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Freedom Phone: The 'ultimate political tool' and why you should avoid it

The hardware is unimpressive and the phone is dropping its Freedom OS for ClearOS Mobile. Here's everything we know (very little) and don't (so much).

Freedom Phone Erik Finman

The Freedom Phone is a new "free speech and privacy first" handset unveiled in July that's raising red flags with journalists and security experts, who say it's just a rebranded budget Chinese Android phone. 

Freedom Phone/Screenshot by Carrie Mihalcik/CNET

The 22 year-old self-proclaimed "Bitcoin millionaire" Erik Finman in an interview with The New York Times described smartphones as "the ultimate political tools. Everyone has one in their pocket." His brand new Freedom Phone promises to prioritize "free speech and privacy"above anything else. You might assume that the Freedom Phone follows the trend of phone-makers like Apple that use software updates to make it harder for companies to track you. Finman's initial announcement for the Freedom Phone was followed swiftly by security concerns raised by numerous publications and privacy experts.

The Freedom Phone and its politically conservative branding will appeal to many, but there is nothing to suggest that the phone, its privacy claims or avoidance of Big Tech work the way Finman suggests. The phone raises a number of red flags despite its maker wanting you to see nothing more than red, white and blue. The Freedom Phone contradicts Finman's hype and it makes me wonder if he is being entirely forthright with buyers.

On Aug. 9, Finman posted to Twitter a picture of a stack of FedEx boxes with the caption, "It's shipping time." The tweet was posted using Twitter for iPhone.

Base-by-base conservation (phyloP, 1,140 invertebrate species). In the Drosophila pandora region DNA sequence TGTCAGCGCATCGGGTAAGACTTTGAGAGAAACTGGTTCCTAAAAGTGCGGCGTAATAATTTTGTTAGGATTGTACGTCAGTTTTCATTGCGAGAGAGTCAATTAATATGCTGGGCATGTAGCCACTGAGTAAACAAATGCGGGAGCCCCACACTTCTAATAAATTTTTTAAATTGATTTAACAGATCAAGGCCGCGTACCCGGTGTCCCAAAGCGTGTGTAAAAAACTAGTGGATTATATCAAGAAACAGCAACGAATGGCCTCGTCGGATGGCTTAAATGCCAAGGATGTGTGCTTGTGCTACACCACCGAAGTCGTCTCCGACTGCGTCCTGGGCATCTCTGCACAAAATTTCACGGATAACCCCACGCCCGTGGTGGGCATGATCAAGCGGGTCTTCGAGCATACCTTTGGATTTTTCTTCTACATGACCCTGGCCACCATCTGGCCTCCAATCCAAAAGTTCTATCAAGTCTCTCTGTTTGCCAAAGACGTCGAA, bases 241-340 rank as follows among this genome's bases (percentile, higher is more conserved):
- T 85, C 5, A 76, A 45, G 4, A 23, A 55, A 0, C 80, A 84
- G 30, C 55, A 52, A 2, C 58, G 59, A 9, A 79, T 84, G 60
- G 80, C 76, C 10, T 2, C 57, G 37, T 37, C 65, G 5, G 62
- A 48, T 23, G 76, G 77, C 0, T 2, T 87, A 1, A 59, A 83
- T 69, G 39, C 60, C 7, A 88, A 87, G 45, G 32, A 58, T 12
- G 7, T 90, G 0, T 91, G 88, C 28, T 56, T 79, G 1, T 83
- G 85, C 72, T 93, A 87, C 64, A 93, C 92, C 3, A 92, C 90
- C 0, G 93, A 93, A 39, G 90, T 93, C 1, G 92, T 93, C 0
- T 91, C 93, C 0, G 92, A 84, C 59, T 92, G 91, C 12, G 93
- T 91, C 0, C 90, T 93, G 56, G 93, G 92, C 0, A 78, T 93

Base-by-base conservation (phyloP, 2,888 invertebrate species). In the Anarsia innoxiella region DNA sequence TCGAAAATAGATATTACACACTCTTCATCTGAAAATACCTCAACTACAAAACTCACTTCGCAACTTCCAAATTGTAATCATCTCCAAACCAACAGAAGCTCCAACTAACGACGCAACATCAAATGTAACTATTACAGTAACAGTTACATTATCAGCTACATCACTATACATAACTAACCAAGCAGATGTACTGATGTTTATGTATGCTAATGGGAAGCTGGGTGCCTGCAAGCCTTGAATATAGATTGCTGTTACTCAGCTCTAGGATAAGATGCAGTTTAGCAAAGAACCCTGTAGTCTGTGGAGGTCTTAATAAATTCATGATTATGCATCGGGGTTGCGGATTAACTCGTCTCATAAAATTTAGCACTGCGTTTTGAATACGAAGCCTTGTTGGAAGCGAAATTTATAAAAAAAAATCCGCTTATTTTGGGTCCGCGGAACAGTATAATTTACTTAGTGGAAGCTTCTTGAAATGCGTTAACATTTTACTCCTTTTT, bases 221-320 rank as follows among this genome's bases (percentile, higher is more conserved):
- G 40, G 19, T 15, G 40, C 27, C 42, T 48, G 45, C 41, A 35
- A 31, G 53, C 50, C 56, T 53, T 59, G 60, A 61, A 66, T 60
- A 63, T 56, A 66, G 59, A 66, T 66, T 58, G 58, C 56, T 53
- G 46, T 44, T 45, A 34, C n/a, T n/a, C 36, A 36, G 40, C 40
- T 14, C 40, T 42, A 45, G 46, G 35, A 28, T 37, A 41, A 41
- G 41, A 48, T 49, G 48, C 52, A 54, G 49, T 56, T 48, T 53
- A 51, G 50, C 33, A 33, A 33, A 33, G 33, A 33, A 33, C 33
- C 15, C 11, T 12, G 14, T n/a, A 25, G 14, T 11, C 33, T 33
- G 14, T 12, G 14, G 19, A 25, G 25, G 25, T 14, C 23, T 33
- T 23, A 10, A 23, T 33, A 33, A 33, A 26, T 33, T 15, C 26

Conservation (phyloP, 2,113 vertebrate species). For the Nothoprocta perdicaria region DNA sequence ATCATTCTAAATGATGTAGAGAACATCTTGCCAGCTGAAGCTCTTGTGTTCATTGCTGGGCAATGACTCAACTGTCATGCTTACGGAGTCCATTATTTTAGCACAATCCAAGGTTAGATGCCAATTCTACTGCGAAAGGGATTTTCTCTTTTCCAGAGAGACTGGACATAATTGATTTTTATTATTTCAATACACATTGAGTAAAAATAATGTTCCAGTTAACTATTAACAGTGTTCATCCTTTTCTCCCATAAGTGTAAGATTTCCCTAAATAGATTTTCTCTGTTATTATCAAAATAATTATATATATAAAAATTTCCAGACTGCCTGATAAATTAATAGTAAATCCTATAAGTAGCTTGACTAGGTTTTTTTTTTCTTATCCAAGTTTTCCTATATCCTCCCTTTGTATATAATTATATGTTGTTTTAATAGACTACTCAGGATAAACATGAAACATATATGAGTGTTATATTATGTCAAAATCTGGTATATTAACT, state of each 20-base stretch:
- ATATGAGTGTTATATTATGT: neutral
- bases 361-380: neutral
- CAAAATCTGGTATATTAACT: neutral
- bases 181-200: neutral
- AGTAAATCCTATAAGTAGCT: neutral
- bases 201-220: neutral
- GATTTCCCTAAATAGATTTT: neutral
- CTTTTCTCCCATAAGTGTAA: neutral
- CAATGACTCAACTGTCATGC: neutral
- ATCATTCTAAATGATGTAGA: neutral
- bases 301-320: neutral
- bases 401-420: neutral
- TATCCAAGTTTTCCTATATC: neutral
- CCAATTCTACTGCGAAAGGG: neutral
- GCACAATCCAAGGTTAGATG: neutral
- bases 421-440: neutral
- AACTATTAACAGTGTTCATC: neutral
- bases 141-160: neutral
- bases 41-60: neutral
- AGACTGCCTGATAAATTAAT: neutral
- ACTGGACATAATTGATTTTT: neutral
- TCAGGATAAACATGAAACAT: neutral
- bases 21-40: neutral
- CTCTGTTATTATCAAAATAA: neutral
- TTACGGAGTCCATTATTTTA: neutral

Freedom Phone Erik Finman

Eric Finman posted a tweet using Twitter for iPhone to announce that the first batch of Freedom Phones were shipping.

Twitter

The website for the Freedom Phone has been overhauled since it launched. The 10 different "buy" buttons were reduced to three, including the ability to use Apple Pay, which is curious, because of Finman's outspoken opposition to Big Tech companies. The site states, "Not just making America great. But also making a great phone." The Freedom Phone appears to be more interested in political rhetoric than technical innovations.

If you're looking for a phone that protects your privacy, look elsewhere. The Freedom Phone raises a lot of red flags. Initially the phone was supposed to run software called Freedom OS, which Finman claimed protects your privacy. It had an "uncensorable" app store called the PatriApp store that claims to feature apps banned by Big Tech. In the announcement video, Finman shows off a phone that is powered off and looks similar to a budget Chinese phone that sells for one-quarter of the Freedom Phone's $500 price.

On Aug. 26, Finman announced a partnership with ClearCellular, which runs on AT&T and T-Mobile networks in the US. Future models of the Freedom Phone will run ClearOS Mobile, which is based on Android 10, made by the Big Tech company Google. The new phones will have better hardware, security and a ClearCellular logo on the back.

In a post on Twitter, Finman wrote, "We designed the original version great, but now we're making it 10x better. That means stronger security, tighter privacy, and better hardware."

The basic specs and technical details put the Freedom Phone nearly on par with a $200 budget Android phone. Despite Finman claiming that the Freedom Phone is comparable to the best smartphones, its hardware doesn't come close to premium phones like the Galaxy S21 Ultra or iPhone 12 Pro Max. On paper, it doesn't even seem comparable to the best budget phones. There are no details about the new version of the Freedom Phone that comes out in November or what makes it "10x better."

It's not clear whether the models that shipped in August will be upgraded from Freedom OS to ClearOS or if Finman is planning to support both Freedom OS and ClearOS moving forward. Also, if the original phone and OS was supposed to be robust, what makes the new OS have stronger security and privacy features? No matter what your politics are, this isn't a good sign.